As we enter a third decade of popular reckoning with the idea of networked computation, any notion of a divide between the physical and the virtual is proving less and less tenable with every passing day. Slowly at first, but with increasing momentum, the ordinary things and places that have constituted the cities around us since there were such things as cities are identifying themselves to the global informatic network, or being identified to it.
Real-world objects and arrangements of objects; structures and locations; events and situations: all of these are acquiring representations in the virtual space of the network.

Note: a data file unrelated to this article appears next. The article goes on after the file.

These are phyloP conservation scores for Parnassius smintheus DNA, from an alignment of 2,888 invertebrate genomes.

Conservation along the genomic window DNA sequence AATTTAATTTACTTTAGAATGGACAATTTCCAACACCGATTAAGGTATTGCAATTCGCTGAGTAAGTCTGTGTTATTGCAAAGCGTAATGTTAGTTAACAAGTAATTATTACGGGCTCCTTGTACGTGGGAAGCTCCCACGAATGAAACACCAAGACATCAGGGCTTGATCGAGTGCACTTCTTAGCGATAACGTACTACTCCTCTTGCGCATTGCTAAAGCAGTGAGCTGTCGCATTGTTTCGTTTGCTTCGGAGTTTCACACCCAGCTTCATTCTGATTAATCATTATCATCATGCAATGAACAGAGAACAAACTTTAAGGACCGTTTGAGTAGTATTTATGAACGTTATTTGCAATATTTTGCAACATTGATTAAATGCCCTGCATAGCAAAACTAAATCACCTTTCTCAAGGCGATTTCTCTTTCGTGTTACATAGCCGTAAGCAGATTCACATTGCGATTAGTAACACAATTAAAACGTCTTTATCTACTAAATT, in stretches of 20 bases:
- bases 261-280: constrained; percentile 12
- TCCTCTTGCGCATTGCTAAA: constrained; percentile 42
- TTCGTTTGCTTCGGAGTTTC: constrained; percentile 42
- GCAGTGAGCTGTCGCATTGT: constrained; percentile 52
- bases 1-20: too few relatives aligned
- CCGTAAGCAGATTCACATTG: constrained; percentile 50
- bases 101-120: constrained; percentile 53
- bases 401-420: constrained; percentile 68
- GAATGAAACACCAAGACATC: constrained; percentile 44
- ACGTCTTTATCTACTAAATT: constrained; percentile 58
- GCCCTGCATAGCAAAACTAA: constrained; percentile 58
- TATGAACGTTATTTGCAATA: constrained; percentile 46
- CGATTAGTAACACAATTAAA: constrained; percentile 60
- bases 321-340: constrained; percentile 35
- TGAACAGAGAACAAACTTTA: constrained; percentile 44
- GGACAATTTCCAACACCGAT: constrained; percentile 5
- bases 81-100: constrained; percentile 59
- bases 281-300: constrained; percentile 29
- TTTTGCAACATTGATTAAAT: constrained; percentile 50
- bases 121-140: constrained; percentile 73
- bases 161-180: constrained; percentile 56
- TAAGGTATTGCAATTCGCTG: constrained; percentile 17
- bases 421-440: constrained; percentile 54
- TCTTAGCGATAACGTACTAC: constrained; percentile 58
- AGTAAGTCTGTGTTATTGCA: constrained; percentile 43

As yet, by far the greater number of these representations are passive — descriptions, really. These descriptions leave the objects in question only the most limited ability to take account of one another, adapt to the circumstances of use, or otherwise respond to evolving conditions.
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